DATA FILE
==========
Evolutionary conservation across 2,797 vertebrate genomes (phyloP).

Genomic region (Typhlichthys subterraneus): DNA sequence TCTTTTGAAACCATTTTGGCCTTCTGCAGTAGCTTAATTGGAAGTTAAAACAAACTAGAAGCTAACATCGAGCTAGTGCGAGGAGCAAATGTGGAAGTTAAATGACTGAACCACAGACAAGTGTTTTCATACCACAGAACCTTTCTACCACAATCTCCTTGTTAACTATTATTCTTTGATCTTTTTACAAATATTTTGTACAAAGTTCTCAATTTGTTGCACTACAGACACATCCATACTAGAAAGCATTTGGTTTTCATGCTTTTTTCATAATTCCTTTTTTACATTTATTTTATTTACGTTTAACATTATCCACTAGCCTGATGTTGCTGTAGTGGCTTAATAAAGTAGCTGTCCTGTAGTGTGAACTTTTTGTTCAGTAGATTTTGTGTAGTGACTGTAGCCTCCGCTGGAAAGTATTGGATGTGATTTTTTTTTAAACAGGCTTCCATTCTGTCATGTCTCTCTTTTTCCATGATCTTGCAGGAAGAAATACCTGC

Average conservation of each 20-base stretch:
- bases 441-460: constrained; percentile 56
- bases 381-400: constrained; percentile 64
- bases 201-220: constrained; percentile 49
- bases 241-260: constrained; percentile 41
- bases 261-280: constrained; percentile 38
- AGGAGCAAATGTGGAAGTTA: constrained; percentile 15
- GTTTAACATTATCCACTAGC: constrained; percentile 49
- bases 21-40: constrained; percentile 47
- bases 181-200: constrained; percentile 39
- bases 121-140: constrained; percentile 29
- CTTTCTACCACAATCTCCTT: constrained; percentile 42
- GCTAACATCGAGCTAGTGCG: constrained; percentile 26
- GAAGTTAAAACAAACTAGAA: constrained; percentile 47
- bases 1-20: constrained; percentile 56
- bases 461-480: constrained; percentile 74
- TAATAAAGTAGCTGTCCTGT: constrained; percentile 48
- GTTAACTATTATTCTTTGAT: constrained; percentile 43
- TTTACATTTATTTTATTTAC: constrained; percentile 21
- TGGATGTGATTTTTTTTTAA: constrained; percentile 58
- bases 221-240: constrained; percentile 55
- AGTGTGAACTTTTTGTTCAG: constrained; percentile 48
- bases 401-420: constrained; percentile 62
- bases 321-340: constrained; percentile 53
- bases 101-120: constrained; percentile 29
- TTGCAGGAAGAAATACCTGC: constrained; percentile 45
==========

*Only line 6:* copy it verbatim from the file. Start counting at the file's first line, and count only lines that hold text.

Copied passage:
- bases 201-220: constrained; percentile 49